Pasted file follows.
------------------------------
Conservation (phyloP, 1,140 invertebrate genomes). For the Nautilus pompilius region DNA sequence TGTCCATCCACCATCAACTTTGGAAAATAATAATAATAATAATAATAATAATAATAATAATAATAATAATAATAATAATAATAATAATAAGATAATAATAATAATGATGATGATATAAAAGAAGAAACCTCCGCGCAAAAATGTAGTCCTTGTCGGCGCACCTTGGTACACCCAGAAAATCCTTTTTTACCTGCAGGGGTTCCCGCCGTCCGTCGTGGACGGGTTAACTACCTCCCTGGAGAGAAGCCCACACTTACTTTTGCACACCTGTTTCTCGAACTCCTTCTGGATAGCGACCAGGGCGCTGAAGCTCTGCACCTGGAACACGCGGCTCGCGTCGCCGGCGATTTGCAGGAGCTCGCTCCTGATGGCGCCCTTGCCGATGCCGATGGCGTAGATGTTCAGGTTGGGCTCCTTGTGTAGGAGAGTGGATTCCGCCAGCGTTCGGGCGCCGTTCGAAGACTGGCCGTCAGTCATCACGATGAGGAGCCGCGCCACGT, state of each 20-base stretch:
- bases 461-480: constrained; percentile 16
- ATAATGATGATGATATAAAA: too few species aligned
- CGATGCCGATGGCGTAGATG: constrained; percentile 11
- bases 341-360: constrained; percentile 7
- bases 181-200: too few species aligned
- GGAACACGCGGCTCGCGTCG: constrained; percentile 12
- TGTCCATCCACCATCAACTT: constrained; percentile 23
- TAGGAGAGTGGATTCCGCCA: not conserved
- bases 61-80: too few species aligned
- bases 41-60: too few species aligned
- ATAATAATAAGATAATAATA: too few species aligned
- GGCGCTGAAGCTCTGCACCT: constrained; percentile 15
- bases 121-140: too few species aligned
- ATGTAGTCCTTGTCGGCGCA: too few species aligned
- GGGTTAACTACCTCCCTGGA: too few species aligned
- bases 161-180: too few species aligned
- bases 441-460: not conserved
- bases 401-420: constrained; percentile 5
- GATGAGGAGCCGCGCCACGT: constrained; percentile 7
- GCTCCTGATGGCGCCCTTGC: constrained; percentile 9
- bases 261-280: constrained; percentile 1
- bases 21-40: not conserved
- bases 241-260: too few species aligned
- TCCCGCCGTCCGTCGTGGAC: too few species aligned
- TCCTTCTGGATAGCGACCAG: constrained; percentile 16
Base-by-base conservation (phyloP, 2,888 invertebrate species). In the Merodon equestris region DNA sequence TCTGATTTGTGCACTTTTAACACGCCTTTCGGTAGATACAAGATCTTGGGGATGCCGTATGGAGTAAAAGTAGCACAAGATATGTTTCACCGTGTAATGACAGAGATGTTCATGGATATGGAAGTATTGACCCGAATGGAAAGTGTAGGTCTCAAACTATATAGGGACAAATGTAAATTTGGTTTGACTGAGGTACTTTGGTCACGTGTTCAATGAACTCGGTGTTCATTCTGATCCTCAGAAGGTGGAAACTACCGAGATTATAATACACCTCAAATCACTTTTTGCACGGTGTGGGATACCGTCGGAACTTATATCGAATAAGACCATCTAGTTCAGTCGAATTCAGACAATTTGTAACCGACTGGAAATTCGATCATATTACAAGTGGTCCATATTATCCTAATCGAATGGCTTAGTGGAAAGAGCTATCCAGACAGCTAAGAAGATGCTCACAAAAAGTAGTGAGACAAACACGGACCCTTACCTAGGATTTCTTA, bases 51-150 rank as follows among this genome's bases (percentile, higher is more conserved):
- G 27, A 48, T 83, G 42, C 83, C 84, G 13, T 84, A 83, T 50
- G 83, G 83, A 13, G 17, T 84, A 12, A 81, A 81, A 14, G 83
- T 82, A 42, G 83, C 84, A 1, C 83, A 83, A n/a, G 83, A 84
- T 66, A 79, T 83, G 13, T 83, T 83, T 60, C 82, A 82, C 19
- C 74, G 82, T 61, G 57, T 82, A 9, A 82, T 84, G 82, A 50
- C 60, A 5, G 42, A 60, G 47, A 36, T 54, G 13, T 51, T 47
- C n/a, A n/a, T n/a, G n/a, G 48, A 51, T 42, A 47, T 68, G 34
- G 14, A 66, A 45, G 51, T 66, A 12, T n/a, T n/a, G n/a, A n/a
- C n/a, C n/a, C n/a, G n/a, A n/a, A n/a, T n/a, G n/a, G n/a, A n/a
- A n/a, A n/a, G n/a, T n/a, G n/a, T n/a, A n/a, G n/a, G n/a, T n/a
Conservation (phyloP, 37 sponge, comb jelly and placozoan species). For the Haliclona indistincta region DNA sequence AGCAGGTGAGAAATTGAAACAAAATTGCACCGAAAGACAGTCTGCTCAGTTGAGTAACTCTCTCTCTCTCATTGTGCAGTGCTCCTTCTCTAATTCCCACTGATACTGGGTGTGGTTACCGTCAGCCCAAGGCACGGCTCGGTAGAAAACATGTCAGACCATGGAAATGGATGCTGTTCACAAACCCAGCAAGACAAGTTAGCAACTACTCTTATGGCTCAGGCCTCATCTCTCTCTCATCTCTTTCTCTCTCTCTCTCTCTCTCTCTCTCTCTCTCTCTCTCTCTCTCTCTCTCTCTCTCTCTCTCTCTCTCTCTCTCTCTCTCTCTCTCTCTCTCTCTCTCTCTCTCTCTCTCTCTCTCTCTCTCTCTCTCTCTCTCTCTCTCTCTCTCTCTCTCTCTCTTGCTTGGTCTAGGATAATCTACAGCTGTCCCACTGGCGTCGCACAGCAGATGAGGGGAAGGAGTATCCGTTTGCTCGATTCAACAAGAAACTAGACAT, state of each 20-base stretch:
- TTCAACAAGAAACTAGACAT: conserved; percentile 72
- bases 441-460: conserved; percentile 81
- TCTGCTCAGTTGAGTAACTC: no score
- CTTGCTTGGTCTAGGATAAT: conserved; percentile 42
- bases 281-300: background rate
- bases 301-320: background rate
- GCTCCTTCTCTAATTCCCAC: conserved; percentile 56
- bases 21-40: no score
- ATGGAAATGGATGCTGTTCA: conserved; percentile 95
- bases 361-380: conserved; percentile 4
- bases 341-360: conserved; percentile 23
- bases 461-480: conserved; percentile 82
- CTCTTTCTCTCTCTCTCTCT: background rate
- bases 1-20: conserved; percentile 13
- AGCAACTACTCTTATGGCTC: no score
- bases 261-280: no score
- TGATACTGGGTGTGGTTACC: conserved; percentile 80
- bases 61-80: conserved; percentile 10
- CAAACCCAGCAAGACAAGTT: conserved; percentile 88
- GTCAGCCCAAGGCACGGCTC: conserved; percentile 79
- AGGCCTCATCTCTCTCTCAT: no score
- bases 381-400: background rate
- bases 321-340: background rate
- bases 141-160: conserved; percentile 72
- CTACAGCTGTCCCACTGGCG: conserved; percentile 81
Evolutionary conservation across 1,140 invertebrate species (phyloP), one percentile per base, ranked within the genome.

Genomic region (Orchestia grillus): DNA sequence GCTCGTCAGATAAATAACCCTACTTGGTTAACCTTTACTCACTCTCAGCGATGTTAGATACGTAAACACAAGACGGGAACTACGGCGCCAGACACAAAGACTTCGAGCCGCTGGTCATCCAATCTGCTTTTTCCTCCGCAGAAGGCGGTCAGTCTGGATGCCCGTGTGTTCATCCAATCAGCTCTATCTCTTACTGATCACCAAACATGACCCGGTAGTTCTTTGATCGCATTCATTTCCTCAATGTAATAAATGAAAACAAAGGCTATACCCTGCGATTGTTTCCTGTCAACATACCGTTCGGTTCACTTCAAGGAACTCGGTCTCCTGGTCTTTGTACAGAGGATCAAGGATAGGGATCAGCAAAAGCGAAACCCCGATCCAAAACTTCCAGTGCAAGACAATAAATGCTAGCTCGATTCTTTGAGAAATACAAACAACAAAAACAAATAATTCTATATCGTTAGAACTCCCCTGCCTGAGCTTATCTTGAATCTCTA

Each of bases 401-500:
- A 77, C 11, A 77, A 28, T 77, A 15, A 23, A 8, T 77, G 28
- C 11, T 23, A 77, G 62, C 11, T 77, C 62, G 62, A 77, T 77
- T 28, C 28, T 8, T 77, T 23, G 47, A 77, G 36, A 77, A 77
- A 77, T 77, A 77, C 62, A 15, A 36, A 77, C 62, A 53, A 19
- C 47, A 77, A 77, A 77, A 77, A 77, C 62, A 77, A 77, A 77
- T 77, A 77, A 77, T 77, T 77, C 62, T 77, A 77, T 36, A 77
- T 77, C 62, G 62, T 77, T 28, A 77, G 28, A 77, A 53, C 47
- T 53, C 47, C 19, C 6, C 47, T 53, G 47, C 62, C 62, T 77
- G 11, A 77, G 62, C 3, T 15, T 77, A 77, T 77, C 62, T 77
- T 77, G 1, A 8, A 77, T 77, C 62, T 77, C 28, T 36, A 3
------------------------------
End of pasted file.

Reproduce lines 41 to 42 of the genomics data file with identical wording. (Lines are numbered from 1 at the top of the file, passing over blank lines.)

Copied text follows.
- TCTGCTCAGTTGAGTAACTC: no score
- CTTGCTTGGTCTAGGATAAT: conserved; percentile 42